Oxfam has announced that harvests plummeted 25% in the region compared to 2010 because of lack of rains. This will leave more than one million children threatened with severe malnutrition.

---This piece originally appeared in South Africa's New Age

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(PHOTO: Baaba Maal with Oxfam in Mauritania/OXFAM)Senegal's Baaba Maal visits Mauritania with Oxfam: "The scale of this crisis is so great that I have to speak out so that the world reacts"

During a 48 hour visit to the Gorgol region of Mauritania, the musician Baaba Maal discovered the harsh reality for communities affected by a food crisis that now touches one in four people across the country. Today 700,000 people are food insecure in Mauritania.

"What is happening in this part of Africa is so close to my heart. People are suffering, especially children. I cannot watch and do nothing,” declared Senegalese singer Baaba Maal after visiting Mauritanian communities at the center of the current food crisis in the Sahel. Low rainfall, poor harvests, a lack of pasture and rising food prices are among the key factors driving this crisis.

Baaba Maal, who met populations in the south of the country, not far from his home village in Senegal, noted: “Some families have almost nothing to eat, and I worry about how they will feed themselves until the next harvest.”

(PHOTO: The Senegal River, which forms the natural border between Mauritania & Senegal, is too low for the crop season/Irina Fuhrmann, OXFAM)The Senegalese singer, internationally renowned and recognized for his commitment to development in Africa, launched an appeal to the international community for urgent action: “We cannot watch and do nothing while our brothers and sisters in Mauritania are victims of such a crisis. I have been able to see the solutions that are being put in place. We have to support and strengthen them."

"I met Hamila, a mother of five children, who had just bought a bag of rice thanks to money provided by Oxfam. This money will allow her to feed her family over the coming weeks. Hamila is among the most vulnerable people in her community but there are many other people who need our help,” explained Baaba Maal.

Last December, Oxfam and its partners launched a humanitarian response in the south of Mauritania in order to provide assistance to 30,000 people, and are planning to scale up operations to avoid a major crisis. In coordination with the emergency plan developed by the Government, the organisation has put in place cash transfers to allow populations to protect their livelihoods. Other actions to improve access to clean drinking water are also underway in order to prevent water-borne diseases that lead to malnutrition, especially in children.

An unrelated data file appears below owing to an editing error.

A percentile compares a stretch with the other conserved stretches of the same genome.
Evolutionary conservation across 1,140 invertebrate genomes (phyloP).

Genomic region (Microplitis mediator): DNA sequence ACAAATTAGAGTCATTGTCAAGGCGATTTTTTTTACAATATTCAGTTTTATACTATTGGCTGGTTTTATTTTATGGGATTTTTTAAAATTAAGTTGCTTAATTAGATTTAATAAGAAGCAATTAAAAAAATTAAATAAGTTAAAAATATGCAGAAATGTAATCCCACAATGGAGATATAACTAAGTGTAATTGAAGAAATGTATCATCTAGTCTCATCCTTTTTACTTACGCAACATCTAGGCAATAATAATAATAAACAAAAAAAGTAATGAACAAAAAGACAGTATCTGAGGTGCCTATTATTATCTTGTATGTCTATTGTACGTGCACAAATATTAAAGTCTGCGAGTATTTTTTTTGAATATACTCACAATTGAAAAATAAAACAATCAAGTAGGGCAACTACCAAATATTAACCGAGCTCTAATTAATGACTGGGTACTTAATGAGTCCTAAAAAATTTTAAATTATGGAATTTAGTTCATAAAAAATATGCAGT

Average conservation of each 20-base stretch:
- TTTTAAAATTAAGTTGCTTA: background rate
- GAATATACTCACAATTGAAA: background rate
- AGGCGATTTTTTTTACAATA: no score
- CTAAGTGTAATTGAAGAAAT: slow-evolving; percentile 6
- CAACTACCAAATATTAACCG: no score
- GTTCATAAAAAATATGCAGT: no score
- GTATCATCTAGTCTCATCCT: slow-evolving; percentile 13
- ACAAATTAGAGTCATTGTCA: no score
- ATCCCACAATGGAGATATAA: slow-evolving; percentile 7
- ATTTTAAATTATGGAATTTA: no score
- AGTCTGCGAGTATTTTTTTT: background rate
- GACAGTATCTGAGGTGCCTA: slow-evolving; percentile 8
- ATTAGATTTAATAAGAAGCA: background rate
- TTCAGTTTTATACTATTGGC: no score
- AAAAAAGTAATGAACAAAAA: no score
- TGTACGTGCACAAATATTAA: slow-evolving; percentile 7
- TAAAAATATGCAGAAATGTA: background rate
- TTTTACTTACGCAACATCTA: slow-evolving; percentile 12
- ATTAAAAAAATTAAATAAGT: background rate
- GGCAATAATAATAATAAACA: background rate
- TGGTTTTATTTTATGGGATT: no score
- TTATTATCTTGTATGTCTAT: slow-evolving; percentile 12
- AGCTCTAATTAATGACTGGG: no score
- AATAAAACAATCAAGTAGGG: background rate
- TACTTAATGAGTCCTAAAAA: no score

"When I was young, this region was totally green but every year I see it becoming more and more dry. Yet water is there, in the river and in the ground. We have to work together and join forces to solve the problem, so that we never see this situation repeated again,” added Baaba Maal.

Oxfam is calling for urgent interventions to avoid the worst over the coming months, as well as long-term investments to strengthen the resilience of populations, allow communities to cope with bad years, and prevent crises of the future. As well as Mauritania, Oxfam is actively supporting communities affected by this crisis in Burkina Faso, Chad, Mali, Niger and Senegal.

--- This piece originally appeared on OXFAM

Monday
Feb062012

Sound the Horn: Opinion on the Horn of Africa `Famine’ 

(PHOTO: Dadaab Refugee camp, Kenya/WFP)By Lily H. Ostrer

On Friday, February 2, the United Nations declared an end to the famine in the Horn of Africa that killed tens of thousands of people in the last nine months. With an unstable political situation and 2.3 million people still in need of food, there is a high likelihood that famine conditions will return to the region within the next 100 days. While natural occurrences such as drought may have initiated the famine, its severity and persistence can be attributed to people and politics. Indeed, the situation in the Horn of Africa is a perfect storm of environmental, local, and international dynamics, topped off by the presence of a militant Islamist group blockading aid efforts.

For this very reason, it is imperative that we consider multi-dimensional solutions to the crisis in the Horn of Africa. The need will not end with the UN’s declaration last Friday, nor will the political situation change overnight. Activists have called on the media and on donors to continue to pay attention and give money to maintain a response to the humanitarian needs, and we agree. But as members of the Harvard community, we should all seek to encourage further academic engagement to derive holistic, multi-disciplinary solutions.

The UN reserves the label of “famine” for only the most severe emergencies—at least two deaths per 10,000 people per day, at least 30 percent of children with acute malnutrition, and at least 20 percent of the population unable to reach its food need. When the UN declared famine last July, the region, including Somalia, Ethiopia, Kenya, and Djibouti, had faced nearly two successive years of almost no rainfall and over 12 million individuals needed food aid. Somalia fared the worst, as years of political instability and war have left millions displaced and al-Shabaab, the group with de facto control over the country, has blocked food aid and shut down refugee camps.